Although struggling in her home country, Gall regularly recorded in Germany from 1966 to 1972, in particular with the composer and orchestrator Werner Müller. She had a successful German career with songs by Horst Buchholz and Giorgio Moroder: “Love, l’amour und Liebe” (1967), “Hippie, hippie” (1968), “Ich liebe dich, so wie du bist” (“I love you the way you are”) (1969) and “Mein Herz kann man nicht kaufen” (“My heart is not for sale”) (1970). Her other German hits included “Haifischbaby (Bébé requin)”, “Die schönste Musik, die es gibt” (“The most beautiful music there is”/”Music To Watch Girls By”), “Was will ein Boy” (“What does a boy want?”) (1967), “Ja, ich sing” (“Yes, I sing”), “A Banda (Zwei Apfelsinen im Haar)” (“Two oranges in my hair”), “Der Computer Nr. 3” (1968), “Ein bisschen Goethe, ein bisschen Bonaparte” (“A little Goethe, a little Bonaparte”), “I like Mozart” (1969), “Dann schon eher der Piano player” (“Then rather the piano player”) (1970), “Komm mit mir nach Bahia, Miguel” (“Come with me to Bahia, Miguel”) (1972).

Gall took a break from singing in the early 1990s and did not record any more for several years to come. She did, however, make an album called Double Jeu with Berger. Following the release of Double Jeu, Gall and Berger announced a series of concerts in various Parisian venues; this project was nearly cancelled by Berger’s death from a heart attack on 2 August 1992. Although Gall was strongly affected by Berger’s death, she wanted to complete the project they had planned. However, she decided to commit to the performances at Bercy and promoted the songs that she and Berger created together.

Pauline, Gall’s elder child with Michel Berger, was diagnosed with cystic fibrosis soon after she was born. She and Berger had decided to pin their hopes on the progress of medical research and keep details of Pauline’s condition a secret from the public. She entered into a pact with her husband to alternate their professional projects to take care of their daughter in the hope that a cure would be found. Pauline died of this in December 1997. Gall was diagnosed with breast cancer in April 1993, which was successfully treated. Since the death of her daughter, Gall has made only occasional public appearances.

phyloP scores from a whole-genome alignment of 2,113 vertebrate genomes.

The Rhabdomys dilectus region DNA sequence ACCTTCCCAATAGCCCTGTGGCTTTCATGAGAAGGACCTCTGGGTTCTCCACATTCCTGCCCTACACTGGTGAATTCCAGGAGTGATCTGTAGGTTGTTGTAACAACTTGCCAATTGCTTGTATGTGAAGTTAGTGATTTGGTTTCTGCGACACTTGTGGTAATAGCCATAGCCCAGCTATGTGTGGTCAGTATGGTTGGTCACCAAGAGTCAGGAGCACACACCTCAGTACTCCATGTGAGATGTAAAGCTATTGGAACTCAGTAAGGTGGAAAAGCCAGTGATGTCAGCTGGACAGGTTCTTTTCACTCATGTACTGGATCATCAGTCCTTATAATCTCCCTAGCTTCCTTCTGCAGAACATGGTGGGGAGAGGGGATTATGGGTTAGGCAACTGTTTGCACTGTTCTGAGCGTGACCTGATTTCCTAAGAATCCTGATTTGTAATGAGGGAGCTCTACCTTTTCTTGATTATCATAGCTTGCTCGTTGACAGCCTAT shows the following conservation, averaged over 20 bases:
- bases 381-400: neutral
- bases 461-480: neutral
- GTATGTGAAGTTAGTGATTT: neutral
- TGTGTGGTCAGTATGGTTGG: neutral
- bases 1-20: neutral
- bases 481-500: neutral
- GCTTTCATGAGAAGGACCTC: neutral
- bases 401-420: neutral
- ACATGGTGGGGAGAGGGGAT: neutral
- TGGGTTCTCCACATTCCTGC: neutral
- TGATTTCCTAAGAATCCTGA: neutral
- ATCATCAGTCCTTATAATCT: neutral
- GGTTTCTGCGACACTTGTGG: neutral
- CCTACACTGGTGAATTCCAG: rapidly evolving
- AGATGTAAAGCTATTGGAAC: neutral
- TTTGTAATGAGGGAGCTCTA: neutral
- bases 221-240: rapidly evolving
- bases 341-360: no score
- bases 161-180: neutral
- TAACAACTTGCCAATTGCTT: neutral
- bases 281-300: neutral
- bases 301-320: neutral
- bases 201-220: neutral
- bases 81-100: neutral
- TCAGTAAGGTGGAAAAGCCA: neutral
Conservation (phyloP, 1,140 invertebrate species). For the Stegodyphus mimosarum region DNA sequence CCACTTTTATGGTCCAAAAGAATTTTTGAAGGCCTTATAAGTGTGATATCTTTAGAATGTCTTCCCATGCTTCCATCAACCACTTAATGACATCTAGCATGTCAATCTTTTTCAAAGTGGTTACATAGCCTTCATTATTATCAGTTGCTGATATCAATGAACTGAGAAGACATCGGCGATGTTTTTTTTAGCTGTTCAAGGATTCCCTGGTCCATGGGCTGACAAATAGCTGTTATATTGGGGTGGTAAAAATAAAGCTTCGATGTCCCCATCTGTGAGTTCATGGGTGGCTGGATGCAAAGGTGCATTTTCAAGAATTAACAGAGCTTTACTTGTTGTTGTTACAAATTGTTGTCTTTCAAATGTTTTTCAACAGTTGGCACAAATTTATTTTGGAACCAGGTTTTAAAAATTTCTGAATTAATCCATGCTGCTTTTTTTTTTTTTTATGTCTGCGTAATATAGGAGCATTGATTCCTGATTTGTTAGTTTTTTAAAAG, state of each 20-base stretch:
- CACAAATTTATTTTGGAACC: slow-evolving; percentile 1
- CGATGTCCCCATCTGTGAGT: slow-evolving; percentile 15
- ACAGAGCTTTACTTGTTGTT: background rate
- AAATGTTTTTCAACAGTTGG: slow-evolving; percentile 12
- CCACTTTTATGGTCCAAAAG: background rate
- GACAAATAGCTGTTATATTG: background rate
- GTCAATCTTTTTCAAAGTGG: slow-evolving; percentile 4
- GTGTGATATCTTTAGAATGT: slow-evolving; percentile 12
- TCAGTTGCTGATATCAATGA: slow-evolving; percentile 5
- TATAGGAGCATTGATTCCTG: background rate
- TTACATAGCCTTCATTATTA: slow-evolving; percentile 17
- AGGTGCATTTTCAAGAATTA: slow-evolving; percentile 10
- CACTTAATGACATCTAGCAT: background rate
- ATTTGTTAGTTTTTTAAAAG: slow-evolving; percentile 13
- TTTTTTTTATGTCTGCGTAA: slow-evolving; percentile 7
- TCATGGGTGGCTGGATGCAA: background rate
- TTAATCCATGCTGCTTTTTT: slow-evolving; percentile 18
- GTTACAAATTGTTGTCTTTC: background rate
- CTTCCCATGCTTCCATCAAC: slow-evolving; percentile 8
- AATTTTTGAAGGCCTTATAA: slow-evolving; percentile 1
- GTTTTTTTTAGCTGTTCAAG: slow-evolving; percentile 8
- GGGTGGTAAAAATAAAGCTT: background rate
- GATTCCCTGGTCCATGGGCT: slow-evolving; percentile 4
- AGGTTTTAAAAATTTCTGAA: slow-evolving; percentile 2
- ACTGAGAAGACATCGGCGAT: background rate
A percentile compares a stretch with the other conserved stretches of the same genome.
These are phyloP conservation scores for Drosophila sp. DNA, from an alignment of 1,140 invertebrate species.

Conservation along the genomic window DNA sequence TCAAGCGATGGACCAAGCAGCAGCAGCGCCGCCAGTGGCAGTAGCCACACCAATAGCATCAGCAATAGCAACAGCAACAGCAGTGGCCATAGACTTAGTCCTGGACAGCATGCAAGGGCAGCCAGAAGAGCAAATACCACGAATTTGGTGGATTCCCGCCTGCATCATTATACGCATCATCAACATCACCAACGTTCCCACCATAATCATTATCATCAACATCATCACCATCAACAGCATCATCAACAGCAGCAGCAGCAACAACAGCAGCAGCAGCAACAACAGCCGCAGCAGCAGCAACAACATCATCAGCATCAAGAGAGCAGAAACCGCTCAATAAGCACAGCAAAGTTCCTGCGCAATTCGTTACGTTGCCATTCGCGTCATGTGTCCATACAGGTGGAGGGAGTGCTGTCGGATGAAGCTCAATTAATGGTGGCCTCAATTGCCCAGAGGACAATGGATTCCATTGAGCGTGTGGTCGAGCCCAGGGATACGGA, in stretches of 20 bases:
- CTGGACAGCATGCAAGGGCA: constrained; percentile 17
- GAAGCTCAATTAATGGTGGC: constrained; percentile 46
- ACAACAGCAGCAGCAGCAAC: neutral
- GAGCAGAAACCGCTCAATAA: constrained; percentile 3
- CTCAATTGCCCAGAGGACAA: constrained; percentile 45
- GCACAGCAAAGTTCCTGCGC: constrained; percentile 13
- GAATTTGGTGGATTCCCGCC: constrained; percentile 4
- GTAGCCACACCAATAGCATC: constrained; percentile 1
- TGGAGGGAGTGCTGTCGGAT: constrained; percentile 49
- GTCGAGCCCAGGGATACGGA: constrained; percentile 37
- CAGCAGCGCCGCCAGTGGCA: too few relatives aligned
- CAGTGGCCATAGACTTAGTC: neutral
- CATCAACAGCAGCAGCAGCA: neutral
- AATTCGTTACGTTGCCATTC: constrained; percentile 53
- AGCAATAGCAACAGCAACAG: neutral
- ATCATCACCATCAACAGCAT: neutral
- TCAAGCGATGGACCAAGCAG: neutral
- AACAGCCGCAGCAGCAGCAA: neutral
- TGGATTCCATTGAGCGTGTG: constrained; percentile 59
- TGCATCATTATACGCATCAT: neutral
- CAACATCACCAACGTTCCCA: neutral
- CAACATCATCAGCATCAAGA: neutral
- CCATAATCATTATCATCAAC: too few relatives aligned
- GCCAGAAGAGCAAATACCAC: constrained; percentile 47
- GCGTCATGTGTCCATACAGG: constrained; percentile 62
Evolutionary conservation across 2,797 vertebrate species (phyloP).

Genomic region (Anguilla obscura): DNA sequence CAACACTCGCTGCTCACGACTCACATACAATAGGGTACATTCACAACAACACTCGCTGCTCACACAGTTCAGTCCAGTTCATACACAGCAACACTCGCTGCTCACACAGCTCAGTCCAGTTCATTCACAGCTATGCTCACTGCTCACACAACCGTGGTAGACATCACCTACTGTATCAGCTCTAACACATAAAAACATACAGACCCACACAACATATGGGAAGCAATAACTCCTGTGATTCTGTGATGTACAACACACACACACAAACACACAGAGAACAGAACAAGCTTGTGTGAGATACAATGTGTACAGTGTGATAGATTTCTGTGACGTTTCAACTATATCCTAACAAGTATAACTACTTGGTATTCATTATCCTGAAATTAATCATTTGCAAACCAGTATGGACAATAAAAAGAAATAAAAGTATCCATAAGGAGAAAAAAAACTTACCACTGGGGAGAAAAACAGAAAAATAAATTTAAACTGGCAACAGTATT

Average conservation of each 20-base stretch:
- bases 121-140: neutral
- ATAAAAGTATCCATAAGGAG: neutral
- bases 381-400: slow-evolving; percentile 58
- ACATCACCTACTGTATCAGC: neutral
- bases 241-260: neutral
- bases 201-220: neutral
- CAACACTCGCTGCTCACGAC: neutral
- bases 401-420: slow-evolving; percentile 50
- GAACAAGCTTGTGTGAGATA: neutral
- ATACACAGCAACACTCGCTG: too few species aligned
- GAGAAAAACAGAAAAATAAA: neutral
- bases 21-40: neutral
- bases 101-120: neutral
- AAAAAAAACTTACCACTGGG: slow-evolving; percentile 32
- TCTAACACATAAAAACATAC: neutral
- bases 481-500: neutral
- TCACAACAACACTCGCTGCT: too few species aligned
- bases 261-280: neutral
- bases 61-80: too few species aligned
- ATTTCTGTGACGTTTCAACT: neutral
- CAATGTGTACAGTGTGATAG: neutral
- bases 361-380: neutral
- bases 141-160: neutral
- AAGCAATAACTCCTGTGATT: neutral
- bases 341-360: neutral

Her son Raphaël is a music supervisor. As a farewell to her career, a documentary movie was shot in 2001, France Gall par France Gall. Millions watched the documentary when it was broascast on French television that year. Gall staged and appeared in the 2007 France 2 documentary, Tous pour la musique, marking the 15th anniversary of Michel Berger’s death. She was a patron of the French charity Coeurs de Femmes and also a regular poker player up until her death.


Gall died of an infection complicated by an undisclosed type of cancer at the American Hospital of Paris, in Neuilly-sur-Seine, on 7 January 2018 at the age of 70.